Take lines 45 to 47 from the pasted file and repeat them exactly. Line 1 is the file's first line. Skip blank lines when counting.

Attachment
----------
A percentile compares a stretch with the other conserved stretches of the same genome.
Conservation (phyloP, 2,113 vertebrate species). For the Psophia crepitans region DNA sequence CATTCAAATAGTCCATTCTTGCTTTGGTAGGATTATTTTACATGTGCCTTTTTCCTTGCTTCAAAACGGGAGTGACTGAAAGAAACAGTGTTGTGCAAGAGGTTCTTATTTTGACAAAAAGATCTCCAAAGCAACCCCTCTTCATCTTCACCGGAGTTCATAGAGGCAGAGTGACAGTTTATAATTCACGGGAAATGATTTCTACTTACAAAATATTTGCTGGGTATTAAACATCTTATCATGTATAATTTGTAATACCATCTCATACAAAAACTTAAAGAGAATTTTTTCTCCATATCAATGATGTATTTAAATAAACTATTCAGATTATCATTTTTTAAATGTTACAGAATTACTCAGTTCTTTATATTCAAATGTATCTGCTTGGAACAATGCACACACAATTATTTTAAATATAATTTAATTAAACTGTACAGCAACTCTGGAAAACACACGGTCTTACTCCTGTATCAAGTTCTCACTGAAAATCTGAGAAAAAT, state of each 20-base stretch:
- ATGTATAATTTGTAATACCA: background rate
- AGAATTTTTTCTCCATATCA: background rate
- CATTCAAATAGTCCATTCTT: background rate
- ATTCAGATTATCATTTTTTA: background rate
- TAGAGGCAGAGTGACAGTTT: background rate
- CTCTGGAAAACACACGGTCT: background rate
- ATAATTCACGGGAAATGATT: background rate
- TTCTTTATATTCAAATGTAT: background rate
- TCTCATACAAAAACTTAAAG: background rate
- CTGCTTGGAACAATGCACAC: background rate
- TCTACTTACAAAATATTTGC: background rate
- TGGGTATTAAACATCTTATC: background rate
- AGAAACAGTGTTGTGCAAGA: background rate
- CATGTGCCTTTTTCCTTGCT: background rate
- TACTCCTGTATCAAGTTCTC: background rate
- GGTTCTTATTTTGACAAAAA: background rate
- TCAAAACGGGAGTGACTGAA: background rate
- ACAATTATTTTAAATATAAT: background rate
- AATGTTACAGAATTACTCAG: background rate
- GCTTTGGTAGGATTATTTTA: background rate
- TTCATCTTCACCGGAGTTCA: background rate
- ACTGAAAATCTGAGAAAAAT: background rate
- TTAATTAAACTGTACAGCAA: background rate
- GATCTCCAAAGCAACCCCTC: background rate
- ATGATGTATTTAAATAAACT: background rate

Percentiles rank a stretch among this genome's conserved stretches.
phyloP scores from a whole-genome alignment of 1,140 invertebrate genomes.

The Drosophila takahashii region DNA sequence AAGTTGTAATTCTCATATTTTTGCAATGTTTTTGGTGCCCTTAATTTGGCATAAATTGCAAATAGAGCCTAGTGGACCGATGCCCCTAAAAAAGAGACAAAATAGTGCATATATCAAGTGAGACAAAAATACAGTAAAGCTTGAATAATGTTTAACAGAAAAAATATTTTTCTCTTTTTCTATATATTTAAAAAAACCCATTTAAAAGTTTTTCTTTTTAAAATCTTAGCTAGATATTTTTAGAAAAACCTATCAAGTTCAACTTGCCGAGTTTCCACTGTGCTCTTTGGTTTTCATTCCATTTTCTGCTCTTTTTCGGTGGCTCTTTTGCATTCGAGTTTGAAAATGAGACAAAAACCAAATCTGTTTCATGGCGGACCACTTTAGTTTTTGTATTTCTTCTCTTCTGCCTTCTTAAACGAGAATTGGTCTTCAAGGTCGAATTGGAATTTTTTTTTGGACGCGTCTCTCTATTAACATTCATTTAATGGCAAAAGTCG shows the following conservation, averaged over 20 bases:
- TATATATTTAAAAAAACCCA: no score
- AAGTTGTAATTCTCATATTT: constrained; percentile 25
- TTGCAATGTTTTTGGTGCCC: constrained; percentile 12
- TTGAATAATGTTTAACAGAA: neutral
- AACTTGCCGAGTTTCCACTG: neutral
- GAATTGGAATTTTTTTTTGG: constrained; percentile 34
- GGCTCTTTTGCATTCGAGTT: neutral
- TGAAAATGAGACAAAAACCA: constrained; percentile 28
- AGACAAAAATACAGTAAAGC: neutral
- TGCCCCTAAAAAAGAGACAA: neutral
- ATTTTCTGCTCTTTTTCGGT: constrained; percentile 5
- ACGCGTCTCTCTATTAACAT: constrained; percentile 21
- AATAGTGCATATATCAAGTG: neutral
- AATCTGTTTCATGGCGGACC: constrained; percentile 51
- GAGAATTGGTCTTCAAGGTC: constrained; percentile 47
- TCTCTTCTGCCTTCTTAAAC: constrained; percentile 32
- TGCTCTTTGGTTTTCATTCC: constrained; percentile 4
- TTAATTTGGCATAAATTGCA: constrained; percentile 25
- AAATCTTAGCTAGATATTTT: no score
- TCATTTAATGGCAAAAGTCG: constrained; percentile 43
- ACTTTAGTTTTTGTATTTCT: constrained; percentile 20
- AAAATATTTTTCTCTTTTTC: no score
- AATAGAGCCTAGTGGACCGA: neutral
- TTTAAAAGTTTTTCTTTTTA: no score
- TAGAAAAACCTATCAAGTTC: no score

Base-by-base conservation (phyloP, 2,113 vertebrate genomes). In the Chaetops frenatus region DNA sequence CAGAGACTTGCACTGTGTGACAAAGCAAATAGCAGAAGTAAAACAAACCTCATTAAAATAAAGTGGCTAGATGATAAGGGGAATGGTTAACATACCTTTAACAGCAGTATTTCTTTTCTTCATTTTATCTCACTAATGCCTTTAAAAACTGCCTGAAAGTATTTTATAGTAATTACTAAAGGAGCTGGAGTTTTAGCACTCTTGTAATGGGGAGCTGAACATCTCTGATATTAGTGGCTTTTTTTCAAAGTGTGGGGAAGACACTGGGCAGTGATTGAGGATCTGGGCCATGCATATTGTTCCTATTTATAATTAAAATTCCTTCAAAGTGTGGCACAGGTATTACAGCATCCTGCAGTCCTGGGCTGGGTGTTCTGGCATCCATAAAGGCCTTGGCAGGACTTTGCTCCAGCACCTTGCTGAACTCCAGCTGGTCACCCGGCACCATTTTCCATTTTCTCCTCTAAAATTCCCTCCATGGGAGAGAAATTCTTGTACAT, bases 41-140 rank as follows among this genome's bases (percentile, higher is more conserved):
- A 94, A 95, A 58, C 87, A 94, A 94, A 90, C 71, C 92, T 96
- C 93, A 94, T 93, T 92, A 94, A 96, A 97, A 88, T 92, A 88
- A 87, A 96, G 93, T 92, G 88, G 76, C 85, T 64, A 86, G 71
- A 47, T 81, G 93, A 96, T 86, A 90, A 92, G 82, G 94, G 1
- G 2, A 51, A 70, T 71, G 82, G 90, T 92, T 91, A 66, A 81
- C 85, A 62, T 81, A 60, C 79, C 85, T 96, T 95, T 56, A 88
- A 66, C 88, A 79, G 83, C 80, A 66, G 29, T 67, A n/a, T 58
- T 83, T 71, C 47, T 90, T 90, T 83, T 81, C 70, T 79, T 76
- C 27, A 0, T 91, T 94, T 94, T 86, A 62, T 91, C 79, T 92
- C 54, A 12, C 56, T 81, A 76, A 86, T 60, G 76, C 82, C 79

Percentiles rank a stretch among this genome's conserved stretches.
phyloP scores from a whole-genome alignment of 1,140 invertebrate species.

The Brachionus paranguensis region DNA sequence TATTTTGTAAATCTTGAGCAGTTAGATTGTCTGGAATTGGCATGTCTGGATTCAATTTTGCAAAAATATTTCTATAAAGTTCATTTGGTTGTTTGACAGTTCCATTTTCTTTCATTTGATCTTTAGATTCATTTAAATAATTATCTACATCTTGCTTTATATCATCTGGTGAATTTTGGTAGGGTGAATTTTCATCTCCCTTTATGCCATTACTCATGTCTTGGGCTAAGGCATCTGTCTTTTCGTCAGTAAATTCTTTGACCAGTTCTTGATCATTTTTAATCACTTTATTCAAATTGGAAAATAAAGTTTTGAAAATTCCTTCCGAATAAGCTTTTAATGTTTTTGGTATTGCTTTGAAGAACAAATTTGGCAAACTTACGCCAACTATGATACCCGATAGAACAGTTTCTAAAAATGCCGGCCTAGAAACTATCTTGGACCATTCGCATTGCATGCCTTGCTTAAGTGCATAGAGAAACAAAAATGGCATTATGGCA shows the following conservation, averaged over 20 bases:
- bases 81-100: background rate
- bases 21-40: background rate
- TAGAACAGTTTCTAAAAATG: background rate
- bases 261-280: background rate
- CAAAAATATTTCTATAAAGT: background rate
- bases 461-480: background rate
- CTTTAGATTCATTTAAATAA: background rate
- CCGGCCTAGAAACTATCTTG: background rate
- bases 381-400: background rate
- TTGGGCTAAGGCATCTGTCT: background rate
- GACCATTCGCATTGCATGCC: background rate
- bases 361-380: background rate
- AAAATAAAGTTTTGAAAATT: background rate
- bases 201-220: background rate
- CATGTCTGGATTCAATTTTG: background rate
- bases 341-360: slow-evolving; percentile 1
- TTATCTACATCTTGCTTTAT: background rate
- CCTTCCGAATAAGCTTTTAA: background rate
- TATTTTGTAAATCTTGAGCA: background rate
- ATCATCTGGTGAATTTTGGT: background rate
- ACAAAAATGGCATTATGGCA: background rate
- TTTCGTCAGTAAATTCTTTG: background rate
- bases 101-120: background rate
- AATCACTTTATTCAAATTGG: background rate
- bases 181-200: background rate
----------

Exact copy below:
- GAGAATTGGTCTTCAAGGTC: constrained; percentile 47
- TCTCTTCTGCCTTCTTAAAC: constrained; percentile 32
- TGCTCTTTGGTTTTCATTCC: constrained; percentile 4